Also, don't use chocolate chips (unless you have some incredible high quality super big ones)  get a bar of chocolate (or 2) and chop it up.

My preferred method is to cut diagonally in one direction and then diagonally in the opposite direction.  The little block demarcations (gullies?) that would help you break up the bar by hand usually crack and you get roughly similar sized pieces of chocolate.  They do not have to be perfect and remember big chunks are delicious.

Also try different types of chocolate, white, milk and dark all mixed together, yum!

The original recipe called for 1 egg and an egg yolk which I did the first time around, but not the second and I'm not certain the difference was all that dramatic, so I've left it out of the recipe below.

dry cookie mix wet cookie mix and mix

One of my favourite things about these cookies, apart from how they taste and how easy they are to make, is how well they store.  I've now made several batches, rolled them into balls and bagged them up in bundles of 12 in my freezer.  This way if I need a batch they just need baking! Or if a fancy one or 2 I just break off a ball and pop it in the oven while it's heating up.

Frozen chocolate cookie dough balls on a baking tray

This is a surprisingly healthy thing to do.  If I were to open a packet of biscuits I'd probably eat the lot but baking just a couple of cookies satiates me and they are so chocolaty that they take care of those cravings!!

I'd love to hear from you if you've tried these or have any questions.



Ingredients: (slightly modified from original)

  • 230 grams all-purpose flour
  • 50 grams raw cocoa powder
  • 1 teaspoon baking soda
  • 1 and 1/2 teaspoons cornstarch
  • 1/2 teaspoon salt
  • 170 grams unsalted butter, melted
  • 135 grams light brown sugar, loosely packed
  • 100 grams granulated sugar
  • 1 large egg
  • 2 teaspoons vanilla extract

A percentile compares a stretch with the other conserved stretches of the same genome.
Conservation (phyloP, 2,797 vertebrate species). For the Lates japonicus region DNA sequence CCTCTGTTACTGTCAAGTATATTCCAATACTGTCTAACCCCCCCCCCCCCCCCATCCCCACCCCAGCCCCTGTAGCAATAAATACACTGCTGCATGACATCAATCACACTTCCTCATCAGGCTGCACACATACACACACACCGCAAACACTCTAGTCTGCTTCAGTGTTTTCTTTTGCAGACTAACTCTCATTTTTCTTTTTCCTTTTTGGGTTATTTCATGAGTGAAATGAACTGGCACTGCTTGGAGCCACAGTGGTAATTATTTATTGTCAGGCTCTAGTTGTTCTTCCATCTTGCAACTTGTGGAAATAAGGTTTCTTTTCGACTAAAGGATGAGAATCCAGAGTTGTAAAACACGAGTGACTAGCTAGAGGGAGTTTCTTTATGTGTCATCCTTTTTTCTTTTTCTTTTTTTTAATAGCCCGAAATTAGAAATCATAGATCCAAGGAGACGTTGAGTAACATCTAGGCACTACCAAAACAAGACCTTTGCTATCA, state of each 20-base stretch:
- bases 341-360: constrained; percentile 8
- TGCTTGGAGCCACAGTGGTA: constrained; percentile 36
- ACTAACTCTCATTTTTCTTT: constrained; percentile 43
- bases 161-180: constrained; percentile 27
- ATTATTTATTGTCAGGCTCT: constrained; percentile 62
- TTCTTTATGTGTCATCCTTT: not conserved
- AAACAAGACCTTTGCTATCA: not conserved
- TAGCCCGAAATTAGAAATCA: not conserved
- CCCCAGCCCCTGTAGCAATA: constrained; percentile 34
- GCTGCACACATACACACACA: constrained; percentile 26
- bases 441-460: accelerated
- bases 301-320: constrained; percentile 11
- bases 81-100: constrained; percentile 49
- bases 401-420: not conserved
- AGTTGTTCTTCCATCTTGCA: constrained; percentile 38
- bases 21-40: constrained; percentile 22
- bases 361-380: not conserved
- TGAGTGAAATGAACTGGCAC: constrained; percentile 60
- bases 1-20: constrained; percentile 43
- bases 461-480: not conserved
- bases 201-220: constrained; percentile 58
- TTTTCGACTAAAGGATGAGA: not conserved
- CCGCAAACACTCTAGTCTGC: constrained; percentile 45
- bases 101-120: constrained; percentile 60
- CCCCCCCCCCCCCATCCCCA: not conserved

• 100 grams Milk Chocolate chunks
  • 80 grams Dark Chocolate chunks


  1. Apart from the Sugar and Chocolate Chunks, put all the dry ingredients in one bowl
  2. Put the melted butter and sugar into another bowl and whisk until there are no lumps, then mix in the egg until smooth.
  3. Pour the wet mix into the dry mix and stir together until combined, you don't want any clumps of flour in there!
  4. Mix in the chocolate chunks, as evenly through the dough as you can.
  5. Chill the mix (yes you DO have to).  Sally's recipe says 2 hours in the fridge, I cheated and did 30 mins in the freezer - seemed to work just fine.
  6. Roll into balls and bake on grease proof paper on a baking tray / cookie sheet for 10-12 minutes!  Remember, the size of the ball will affect the baking time.  The smaller the ball the faster they will cook, so keep an eye on them.  One of the best tips I've ever been given about baking is that if it smells like cake (or in this case cookies) it's almost done.  And it's true, when your kitchen fills with chocolaty cookie goodness you should only be a minute or two from taking them out of the oven.
  7. Leave them to sit on the cookie tray until they are cool.  When they come out of the oven they will be very gooey and you may be tempted to cook them longer as they don't look done.  Don't! They will firm up on the tray.
  8. Eat!


chocolate chip cookies